Identifying Compound Subjects and Predicates in a Sentence
An easy way to recognize a compound subject in a sentence is to look for more than one subject. For example, in this sentence:
Lindsay and Britney went shopping.
Both Lindsay and Britney are the compound subjects because there is more than one subject as opposed to the sentence “Lindsay went shopping" which only involves one subject (Lindsay).
A compound predicate can be identified when the subject does two things. There are usually two identifying verbs which will also be found in a compound predicate. An example is in the sentence:
I ate a pie and drank a milkshake.
In this sentence “I" is the subject, and “ate" and “drank" are the two identifying verbs which make this sentence a compound predicate.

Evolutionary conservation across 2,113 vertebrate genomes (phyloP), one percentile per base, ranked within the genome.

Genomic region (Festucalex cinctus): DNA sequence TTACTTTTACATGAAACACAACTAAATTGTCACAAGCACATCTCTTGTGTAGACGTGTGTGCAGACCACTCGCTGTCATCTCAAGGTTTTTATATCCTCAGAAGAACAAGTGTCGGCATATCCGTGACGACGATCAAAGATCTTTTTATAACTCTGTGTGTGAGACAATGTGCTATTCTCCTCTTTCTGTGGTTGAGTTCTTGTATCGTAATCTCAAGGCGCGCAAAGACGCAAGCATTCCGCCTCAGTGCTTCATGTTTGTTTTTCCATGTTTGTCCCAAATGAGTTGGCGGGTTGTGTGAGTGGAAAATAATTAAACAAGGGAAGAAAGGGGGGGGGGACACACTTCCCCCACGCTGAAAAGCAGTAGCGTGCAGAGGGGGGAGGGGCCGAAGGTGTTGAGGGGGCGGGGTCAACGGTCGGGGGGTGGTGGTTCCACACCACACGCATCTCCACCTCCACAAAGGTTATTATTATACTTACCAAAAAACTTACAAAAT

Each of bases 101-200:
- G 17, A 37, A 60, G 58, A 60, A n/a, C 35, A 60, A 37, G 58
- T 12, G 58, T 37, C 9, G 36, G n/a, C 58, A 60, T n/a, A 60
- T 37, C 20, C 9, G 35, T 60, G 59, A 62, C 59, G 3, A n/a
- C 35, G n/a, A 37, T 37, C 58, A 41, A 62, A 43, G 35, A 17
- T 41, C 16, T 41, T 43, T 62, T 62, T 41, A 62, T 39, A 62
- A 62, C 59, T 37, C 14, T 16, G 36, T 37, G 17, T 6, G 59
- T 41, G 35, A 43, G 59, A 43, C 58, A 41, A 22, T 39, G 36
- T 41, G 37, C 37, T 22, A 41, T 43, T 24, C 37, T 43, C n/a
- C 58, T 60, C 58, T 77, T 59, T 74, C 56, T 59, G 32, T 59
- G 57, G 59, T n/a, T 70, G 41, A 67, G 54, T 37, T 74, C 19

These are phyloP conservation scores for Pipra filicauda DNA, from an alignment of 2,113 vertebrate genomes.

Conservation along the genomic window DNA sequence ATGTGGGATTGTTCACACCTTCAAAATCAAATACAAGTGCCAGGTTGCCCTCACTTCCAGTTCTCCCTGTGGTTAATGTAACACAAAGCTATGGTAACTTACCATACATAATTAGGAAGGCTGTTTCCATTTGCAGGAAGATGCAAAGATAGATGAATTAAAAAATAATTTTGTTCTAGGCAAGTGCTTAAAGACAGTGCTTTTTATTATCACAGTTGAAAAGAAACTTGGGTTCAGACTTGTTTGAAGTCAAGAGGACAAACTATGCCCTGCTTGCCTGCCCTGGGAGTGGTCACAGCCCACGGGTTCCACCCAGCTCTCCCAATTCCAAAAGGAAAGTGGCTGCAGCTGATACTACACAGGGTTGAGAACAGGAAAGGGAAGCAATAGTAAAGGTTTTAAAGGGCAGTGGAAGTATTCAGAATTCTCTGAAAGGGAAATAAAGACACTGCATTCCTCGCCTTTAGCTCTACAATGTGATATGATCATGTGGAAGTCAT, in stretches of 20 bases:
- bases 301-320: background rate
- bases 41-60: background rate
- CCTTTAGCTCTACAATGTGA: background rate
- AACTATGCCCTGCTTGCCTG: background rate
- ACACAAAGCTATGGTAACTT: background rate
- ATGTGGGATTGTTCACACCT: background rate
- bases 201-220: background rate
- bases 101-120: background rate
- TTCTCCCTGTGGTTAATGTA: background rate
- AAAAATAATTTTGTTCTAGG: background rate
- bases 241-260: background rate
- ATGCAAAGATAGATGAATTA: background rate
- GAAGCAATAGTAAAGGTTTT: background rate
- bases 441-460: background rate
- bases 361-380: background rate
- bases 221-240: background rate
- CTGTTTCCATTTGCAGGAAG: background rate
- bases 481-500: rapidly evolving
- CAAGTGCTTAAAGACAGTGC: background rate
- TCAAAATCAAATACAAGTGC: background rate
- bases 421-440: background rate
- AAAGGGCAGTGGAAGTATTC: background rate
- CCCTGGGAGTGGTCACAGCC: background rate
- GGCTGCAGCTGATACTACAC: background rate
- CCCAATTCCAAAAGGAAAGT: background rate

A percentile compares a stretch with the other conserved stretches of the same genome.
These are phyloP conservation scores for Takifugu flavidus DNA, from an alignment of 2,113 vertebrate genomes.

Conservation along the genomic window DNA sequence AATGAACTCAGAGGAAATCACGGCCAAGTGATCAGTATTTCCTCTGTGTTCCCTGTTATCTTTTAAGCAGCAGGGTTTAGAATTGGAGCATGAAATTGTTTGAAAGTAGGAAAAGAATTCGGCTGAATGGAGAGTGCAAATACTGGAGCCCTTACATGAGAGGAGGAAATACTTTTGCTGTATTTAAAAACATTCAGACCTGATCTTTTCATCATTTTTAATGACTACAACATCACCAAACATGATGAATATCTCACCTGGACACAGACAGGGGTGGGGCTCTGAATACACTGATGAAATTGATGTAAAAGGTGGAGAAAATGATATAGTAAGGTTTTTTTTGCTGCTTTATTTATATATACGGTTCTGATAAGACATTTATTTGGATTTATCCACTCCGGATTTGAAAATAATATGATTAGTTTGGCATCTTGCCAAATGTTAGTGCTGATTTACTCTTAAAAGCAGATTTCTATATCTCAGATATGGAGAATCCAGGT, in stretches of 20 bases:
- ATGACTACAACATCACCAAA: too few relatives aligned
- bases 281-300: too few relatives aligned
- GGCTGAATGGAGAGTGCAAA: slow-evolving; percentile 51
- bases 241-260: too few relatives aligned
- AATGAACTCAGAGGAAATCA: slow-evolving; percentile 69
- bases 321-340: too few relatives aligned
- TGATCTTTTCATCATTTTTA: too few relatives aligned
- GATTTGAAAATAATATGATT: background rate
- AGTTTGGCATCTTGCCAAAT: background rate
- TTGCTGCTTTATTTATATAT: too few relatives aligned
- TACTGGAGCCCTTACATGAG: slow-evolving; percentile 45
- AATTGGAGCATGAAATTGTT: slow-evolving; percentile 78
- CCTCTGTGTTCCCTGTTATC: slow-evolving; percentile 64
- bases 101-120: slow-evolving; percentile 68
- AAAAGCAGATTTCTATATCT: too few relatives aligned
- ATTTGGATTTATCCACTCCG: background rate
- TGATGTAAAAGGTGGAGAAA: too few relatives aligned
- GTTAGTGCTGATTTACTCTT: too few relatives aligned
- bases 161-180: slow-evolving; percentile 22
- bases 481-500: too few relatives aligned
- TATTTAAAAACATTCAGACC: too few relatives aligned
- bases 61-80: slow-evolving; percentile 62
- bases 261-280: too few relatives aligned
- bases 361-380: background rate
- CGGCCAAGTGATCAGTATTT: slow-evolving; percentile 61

Things become a bit more complex when we are introduced to a sentence that has both a compound subject and a compound predicate:
Elizabeth and Victoria caught a fish and then cooked it.
In this sentence "Elizabeth and Victoria" are the compound subjects, while the compound predicate is "caught" and "cooked". This is an example of a sentence that has both compound subjects and compound predicates.
You may notice that although some sentences which feature compound sentences and compound predicates may look slightly different with a varied word order, many of these sentences follow the same structure.
Compound sentences, are just one of four sentence types in the English language; it may help your understanding of compound subjects and predicates further if you review the other types of sentences, so you can see the differences more clearly.